By Marcus Hunt
Peer-to-peer lending is a highly innovative means of businesses acquiring capital; crowdsourcing loans from dozens of small investors is a way for both parties to secure better interest rates by cutting out the cumbersome middle-men at the banks. From humble beginnings, sites like Zopa, Ratesetter and Funding Circle have now facilitated loans of over £1 billion to small and medium-sized British businesses. However, I think that there is good reason to believe that over the medium-term the growth in peer-to-peer lending will slow and possibly begin to reverse.
Peer-to-peer lending is a child of the recession, and the economic conditions that have led it to prosper are coming to an end. During the recession, banks were highly conservative in their lending practices. But over the next few years, as the economy recovers, banks will likely become more willing to make loans to riskier small businesses. With banks more amenable to lending money, fewer small businesses will be inclined to seek out the unorthodox channel of peer-to-peer lending into which they were previously forced.
The incentives that drove small investors into peer-to-peer lending are also set to weaken. Most lenders who avail of the peer-to-peer model are not professionals looking to make millions. For instance, of the 30,000 investors on Funding Circle, the average amount lent is a little over £10,000. Such platforms encourage small investors, as the minimum chunks in which capital can be lent are as little as £10 or £20. I suspect that, like me, many peer-to-peer investors are ordinary savers who are sick of seeing their already modest sums eaten away by inflation. If they weren’t putting their capital into peer-to-peer, it would likely be languishing in current accounts rather than being invested in some other way. According to the CPI, inflation averaged 3.3% over the period between January 2008 and May 2014, peaking at nearly 5% in 2011. This means the value of currency has decreased 21.1% over the period. Pretty bitter stuff for savers; a sharp shove towards finding something other than traditional banks to put their money in. However, if inflation settles at its current low rate of 1.5% then potential small investors will be less pushed towards the peer-to-peer model.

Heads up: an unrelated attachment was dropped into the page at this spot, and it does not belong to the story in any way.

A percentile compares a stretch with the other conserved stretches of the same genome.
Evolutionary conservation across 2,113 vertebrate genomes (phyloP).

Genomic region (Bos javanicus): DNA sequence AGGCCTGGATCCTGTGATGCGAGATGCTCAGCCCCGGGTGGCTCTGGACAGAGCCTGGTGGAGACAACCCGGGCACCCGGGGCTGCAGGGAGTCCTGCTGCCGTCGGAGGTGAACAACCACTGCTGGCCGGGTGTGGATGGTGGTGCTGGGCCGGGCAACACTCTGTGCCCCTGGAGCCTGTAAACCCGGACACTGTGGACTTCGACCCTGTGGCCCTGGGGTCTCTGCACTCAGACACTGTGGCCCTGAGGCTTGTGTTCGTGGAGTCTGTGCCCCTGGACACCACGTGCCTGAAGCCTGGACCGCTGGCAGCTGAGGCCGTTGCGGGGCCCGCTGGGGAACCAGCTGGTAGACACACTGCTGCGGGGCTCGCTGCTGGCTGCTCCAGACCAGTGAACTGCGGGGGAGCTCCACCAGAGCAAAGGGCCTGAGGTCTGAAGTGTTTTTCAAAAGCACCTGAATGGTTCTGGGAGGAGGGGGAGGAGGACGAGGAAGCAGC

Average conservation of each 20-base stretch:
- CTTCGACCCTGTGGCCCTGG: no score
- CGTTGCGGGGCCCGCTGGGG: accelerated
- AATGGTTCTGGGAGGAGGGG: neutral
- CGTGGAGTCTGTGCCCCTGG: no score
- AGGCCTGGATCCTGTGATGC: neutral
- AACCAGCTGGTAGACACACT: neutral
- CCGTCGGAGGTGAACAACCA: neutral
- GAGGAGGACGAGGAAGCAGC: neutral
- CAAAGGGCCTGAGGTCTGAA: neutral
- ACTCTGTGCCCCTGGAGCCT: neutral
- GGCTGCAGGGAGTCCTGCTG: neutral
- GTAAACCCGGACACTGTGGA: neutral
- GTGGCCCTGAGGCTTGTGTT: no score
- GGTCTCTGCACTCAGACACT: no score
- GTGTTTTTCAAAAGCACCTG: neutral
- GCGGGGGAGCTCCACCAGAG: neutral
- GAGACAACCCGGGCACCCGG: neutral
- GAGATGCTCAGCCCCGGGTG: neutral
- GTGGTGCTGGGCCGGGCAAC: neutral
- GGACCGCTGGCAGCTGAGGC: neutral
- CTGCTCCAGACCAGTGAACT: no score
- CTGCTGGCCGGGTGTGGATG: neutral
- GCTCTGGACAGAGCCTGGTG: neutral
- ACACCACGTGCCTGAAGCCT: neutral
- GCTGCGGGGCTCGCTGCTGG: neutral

Whilst the period of high inflation seems to be at an end, many savers are still seeing current account interest rates of 0.1%, and only 1 or 2% if they willing to tie up their money for longer. However, as Mark Carney recently commented, the Bank of England base rate will most probably rise to 2.5% over the next three years. For the first time in nearly a decade, savers will see inflation-beating levels of interest on their savings. When inflation was high and interest on bank accounts was near non-existent, the 6% average return offered on platforms like Funding Circle was a very attractive proposition.
However as these two ‘push’ factors fade, I expect that savers will be less sanguine about peer-to-peer lending. It’s true that as current account rates increase the average returns on peer-to-peer lending will likely increase as well. However, psychologically, for ordinary savers, exiting government-guaranteed bank accounts is a big deal. Risking your capital for a possible extra 3 or 4% rate of interest is a different and less attractive proposition than doing so merely in order to avoid your capital from being steadily ground down by inflation.
There’s no doubt that peer-to-peer lending is a convenient model for both businesses and small investors, and I expect that it will continue to grow in the short-term simply because more and more people are becoming aware of it. However in the medium-term it faces significant dampers. In the long-term I expect peer-to-peer to stay with us, but only really thrive in recessions, when times are tough for savers and businesses and they are forced to find alternative routes for capital.